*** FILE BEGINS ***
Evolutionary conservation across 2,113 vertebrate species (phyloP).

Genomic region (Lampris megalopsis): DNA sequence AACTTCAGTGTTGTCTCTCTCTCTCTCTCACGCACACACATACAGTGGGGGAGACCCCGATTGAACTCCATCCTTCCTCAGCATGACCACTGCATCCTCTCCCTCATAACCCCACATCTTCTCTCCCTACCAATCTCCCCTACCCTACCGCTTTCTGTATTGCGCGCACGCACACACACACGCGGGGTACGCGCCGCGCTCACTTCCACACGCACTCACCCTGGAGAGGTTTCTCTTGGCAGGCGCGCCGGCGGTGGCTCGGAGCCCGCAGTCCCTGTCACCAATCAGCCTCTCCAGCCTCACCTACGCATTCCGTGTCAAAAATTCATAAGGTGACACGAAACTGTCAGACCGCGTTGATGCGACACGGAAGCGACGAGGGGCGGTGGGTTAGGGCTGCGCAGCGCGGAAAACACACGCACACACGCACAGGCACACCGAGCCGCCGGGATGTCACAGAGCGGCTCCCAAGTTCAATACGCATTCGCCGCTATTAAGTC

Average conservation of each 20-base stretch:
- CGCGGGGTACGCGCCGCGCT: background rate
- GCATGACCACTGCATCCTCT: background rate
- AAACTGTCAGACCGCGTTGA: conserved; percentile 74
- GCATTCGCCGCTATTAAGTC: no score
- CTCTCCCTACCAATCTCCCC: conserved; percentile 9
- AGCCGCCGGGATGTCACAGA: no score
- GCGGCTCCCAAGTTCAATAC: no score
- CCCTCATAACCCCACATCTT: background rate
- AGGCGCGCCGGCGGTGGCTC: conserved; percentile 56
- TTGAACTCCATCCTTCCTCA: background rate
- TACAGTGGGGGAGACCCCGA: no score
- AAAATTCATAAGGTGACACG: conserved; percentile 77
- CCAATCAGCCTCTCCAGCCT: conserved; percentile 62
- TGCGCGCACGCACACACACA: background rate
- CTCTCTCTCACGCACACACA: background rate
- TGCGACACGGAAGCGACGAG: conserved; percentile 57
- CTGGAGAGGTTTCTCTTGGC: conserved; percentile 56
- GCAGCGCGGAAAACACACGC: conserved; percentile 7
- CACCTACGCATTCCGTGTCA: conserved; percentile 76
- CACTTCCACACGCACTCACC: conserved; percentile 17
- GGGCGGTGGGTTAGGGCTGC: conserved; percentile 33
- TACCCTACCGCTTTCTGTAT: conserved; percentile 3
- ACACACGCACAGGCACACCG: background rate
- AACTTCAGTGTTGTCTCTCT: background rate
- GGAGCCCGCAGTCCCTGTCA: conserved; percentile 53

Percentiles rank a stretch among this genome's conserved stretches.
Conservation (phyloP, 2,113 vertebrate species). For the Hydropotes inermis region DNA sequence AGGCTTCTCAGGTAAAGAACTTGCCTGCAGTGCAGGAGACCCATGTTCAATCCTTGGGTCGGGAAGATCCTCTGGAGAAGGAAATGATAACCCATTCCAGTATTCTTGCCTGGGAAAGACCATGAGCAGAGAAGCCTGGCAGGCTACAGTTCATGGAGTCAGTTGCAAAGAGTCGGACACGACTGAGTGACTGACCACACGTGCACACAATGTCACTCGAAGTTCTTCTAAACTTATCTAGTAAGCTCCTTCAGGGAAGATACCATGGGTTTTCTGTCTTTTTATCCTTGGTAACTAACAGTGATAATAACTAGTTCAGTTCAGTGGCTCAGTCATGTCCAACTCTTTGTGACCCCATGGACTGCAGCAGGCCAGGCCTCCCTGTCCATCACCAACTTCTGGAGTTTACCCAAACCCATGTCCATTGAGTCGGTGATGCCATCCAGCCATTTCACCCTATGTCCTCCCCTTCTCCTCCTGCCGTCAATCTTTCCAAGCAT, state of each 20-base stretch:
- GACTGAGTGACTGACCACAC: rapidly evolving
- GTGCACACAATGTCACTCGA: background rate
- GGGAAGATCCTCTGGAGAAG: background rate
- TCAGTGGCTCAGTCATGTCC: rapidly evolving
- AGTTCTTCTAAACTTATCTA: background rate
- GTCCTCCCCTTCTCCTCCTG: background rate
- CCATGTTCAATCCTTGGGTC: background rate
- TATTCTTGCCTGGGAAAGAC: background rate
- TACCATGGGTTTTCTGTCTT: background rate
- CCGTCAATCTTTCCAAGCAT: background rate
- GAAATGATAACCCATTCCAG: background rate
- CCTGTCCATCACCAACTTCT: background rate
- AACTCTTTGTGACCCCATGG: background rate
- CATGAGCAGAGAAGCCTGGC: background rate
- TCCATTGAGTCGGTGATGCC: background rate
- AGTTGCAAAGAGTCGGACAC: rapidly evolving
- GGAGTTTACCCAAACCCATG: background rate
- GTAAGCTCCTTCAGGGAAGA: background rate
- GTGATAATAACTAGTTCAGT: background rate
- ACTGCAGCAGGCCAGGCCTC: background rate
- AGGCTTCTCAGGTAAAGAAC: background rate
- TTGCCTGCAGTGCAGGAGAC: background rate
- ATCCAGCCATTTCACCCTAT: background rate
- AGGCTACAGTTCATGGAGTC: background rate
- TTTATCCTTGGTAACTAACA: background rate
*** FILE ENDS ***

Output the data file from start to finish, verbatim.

Evolutionary conservation across 2,113 vertebrate species (phyloP).

Genomic region (Lampris megalopsis): DNA sequence AACTTCAGTGTTGTCTCTCTCTCTCTCTCACGCACACACATACAGTGGGGGAGACCCCGATTGAACTCCATCCTTCCTCAGCATGACCACTGCATCCTCTCCCTCATAACCCCACATCTTCTCTCCCTACCAATCTCCCCTACCCTACCGCTTTCTGTATTGCGCGCACGCACACACACACGCGGGGTACGCGCCGCGCTCACTTCCACACGCACTCACCCTGGAGAGGTTTCTCTTGGCAGGCGCGCCGGCGGTGGCTCGGAGCCCGCAGTCCCTGTCACCAATCAGCCTCTCCAGCCTCACCTACGCATTCCGTGTCAAAAATTCATAAGGTGACACGAAACTGTCAGACCGCGTTGATGCGACACGGAAGCGACGAGGGGCGGTGGGTTAGGGCTGCGCAGCGCGGAAAACACACGCACACACGCACAGGCACACCGAGCCGCCGGGATGTCACAGAGCGGCTCCCAAGTTCAATACGCATTCGCCGCTATTAAGTC

Average conservation of each 20-base stretch:
- CGCGGGGTACGCGCCGCGCT: background rate
- GCATGACCACTGCATCCTCT: background rate
- AAACTGTCAGACCGCGTTGA: conserved; percentile 74
- GCATTCGCCGCTATTAAGTC: no score
- CTCTCCCTACCAATCTCCCC: conserved; percentile 9
- AGCCGCCGGGATGTCACAGA: no score
- GCGGCTCCCAAGTTCAATAC: no score
- CCCTCATAACCCCACATCTT: background rate
- AGGCGCGCCGGCGGTGGCTC: conserved; percentile 56
- TTGAACTCCATCCTTCCTCA: background rate
- TACAGTGGGGGAGACCCCGA: no score
- AAAATTCATAAGGTGACACG: conserved; percentile 77
- CCAATCAGCCTCTCCAGCCT: conserved; percentile 62
- TGCGCGCACGCACACACACA: background rate
- CTCTCTCTCACGCACACACA: background rate
- TGCGACACGGAAGCGACGAG: conserved; percentile 57
- CTGGAGAGGTTTCTCTTGGC: conserved; percentile 56
- GCAGCGCGGAAAACACACGC: conserved; percentile 7
- CACCTACGCATTCCGTGTCA: conserved; percentile 76
- CACTTCCACACGCACTCACC: conserved; percentile 17
- GGGCGGTGGGTTAGGGCTGC: conserved; percentile 33
- TACCCTACCGCTTTCTGTAT: conserved; percentile 3
- ACACACGCACAGGCACACCG: background rate
- AACTTCAGTGTTGTCTCTCT: background rate
- GGAGCCCGCAGTCCCTGTCA: conserved; percentile 53

Percentiles rank a stretch among this genome's conserved stretches.
Conservation (phyloP, 2,113 vertebrate species). For the Hydropotes inermis region DNA sequence AGGCTTCTCAGGTAAAGAACTTGCCTGCAGTGCAGGAGACCCATGTTCAATCCTTGGGTCGGGAAGATCCTCTGGAGAAGGAAATGATAACCCATTCCAGTATTCTTGCCTGGGAAAGACCATGAGCAGAGAAGCCTGGCAGGCTACAGTTCATGGAGTCAGTTGCAAAGAGTCGGACACGACTGAGTGACTGACCACACGTGCACACAATGTCACTCGAAGTTCTTCTAAACTTATCTAGTAAGCTCCTTCAGGGAAGATACCATGGGTTTTCTGTCTTTTTATCCTTGGTAACTAACAGTGATAATAACTAGTTCAGTTCAGTGGCTCAGTCATGTCCAACTCTTTGTGACCCCATGGACTGCAGCAGGCCAGGCCTCCCTGTCCATCACCAACTTCTGGAGTTTACCCAAACCCATGTCCATTGAGTCGGTGATGCCATCCAGCCATTTCACCCTATGTCCTCCCCTTCTCCTCCTGCCGTCAATCTTTCCAAGCAT, state of each 20-base stretch:
- GACTGAGTGACTGACCACAC: rapidly evolving
- GTGCACACAATGTCACTCGA: background rate
- GGGAAGATCCTCTGGAGAAG: background rate
- TCAGTGGCTCAGTCATGTCC: rapidly evolving
- AGTTCTTCTAAACTTATCTA: background rate
- GTCCTCCCCTTCTCCTCCTG: background rate
- CCATGTTCAATCCTTGGGTC: background rate
- TATTCTTGCCTGGGAAAGAC: background rate
- TACCATGGGTTTTCTGTCTT: background rate
- CCGTCAATCTTTCCAAGCAT: background rate
- GAAATGATAACCCATTCCAG: background rate
- CCTGTCCATCACCAACTTCT: background rate
- AACTCTTTGTGACCCCATGG: background rate
- CATGAGCAGAGAAGCCTGGC: background rate
- TCCATTGAGTCGGTGATGCC: background rate
- AGTTGCAAAGAGTCGGACAC: rapidly evolving
- GGAGTTTACCCAAACCCATG: background rate
- GTAAGCTCCTTCAGGGAAGA: background rate
- GTGATAATAACTAGTTCAGT: background rate
- ACTGCAGCAGGCCAGGCCTC: background rate
- AGGCTTCTCAGGTAAAGAAC: background rate
- TTGCCTGCAGTGCAGGAGAC: background rate
- ATCCAGCCATTTCACCCTAT: background rate
- AGGCTACAGTTCATGGAGTC: background rate
- TTTATCCTTGGTAACTAACA: background rate